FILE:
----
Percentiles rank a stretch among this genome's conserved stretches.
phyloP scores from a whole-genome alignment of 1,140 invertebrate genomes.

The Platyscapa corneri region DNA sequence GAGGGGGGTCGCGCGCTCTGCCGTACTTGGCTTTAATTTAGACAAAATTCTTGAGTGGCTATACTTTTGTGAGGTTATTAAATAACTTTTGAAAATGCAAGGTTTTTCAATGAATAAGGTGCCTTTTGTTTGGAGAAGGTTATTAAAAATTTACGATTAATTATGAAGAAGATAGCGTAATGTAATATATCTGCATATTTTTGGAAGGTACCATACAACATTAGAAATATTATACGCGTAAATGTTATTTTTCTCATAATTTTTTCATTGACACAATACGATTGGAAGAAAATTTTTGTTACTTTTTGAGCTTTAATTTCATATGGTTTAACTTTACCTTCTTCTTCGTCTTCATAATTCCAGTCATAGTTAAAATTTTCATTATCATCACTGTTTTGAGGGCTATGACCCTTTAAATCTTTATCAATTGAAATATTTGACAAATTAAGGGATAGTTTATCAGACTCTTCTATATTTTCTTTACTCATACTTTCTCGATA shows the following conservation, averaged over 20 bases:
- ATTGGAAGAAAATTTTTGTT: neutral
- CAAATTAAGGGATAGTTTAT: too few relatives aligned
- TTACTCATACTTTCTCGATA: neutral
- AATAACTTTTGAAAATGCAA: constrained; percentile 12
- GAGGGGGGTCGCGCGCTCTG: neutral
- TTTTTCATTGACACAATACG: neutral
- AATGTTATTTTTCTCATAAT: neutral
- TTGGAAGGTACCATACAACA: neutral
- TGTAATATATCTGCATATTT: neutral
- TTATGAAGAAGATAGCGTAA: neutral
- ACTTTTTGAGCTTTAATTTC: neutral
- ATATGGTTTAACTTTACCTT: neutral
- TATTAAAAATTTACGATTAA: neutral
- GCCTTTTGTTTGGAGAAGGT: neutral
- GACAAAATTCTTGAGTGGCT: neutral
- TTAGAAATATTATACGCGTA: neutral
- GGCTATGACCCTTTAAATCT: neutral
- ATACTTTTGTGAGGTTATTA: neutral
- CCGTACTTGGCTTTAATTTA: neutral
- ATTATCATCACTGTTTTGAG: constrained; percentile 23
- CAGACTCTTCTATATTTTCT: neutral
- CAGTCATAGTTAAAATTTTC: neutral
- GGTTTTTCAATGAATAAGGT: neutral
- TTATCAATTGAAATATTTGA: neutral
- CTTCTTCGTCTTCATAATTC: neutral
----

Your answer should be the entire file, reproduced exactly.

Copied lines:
Percentiles rank a stretch among this genome's conserved stretches.
phyloP scores from a whole-genome alignment of 1,140 invertebrate genomes.

The Platyscapa corneri region DNA sequence GAGGGGGGTCGCGCGCTCTGCCGTACTTGGCTTTAATTTAGACAAAATTCTTGAGTGGCTATACTTTTGTGAGGTTATTAAATAACTTTTGAAAATGCAAGGTTTTTCAATGAATAAGGTGCCTTTTGTTTGGAGAAGGTTATTAAAAATTTACGATTAATTATGAAGAAGATAGCGTAATGTAATATATCTGCATATTTTTGGAAGGTACCATACAACATTAGAAATATTATACGCGTAAATGTTATTTTTCTCATAATTTTTTCATTGACACAATACGATTGGAAGAAAATTTTTGTTACTTTTTGAGCTTTAATTTCATATGGTTTAACTTTACCTTCTTCTTCGTCTTCATAATTCCAGTCATAGTTAAAATTTTCATTATCATCACTGTTTTGAGGGCTATGACCCTTTAAATCTTTATCAATTGAAATATTTGACAAATTAAGGGATAGTTTATCAGACTCTTCTATATTTTCTTTACTCATACTTTCTCGATA shows the following conservation, averaged over 20 bases:
- ATTGGAAGAAAATTTTTGTT: neutral
- CAAATTAAGGGATAGTTTAT: too few relatives aligned
- TTACTCATACTTTCTCGATA: neutral
- AATAACTTTTGAAAATGCAA: constrained; percentile 12
- GAGGGGGGTCGCGCGCTCTG: neutral
- TTTTTCATTGACACAATACG: neutral
- AATGTTATTTTTCTCATAAT: neutral
- TTGGAAGGTACCATACAACA: neutral
- TGTAATATATCTGCATATTT: neutral
- TTATGAAGAAGATAGCGTAA: neutral
- ACTTTTTGAGCTTTAATTTC: neutral
- ATATGGTTTAACTTTACCTT: neutral
- TATTAAAAATTTACGATTAA: neutral
- GCCTTTTGTTTGGAGAAGGT: neutral
- GACAAAATTCTTGAGTGGCT: neutral
- TTAGAAATATTATACGCGTA: neutral
- GGCTATGACCCTTTAAATCT: neutral
- ATACTTTTGTGAGGTTATTA: neutral
- CCGTACTTGGCTTTAATTTA: neutral
- ATTATCATCACTGTTTTGAG: constrained; percentile 23
- CAGACTCTTCTATATTTTCT: neutral
- CAGTCATAGTTAAAATTTTC: neutral
- GGTTTTTCAATGAATAAGGT: neutral
- TTATCAATTGAAATATTTGA: neutral
- CTTCTTCGTCTTCATAATTC: neutral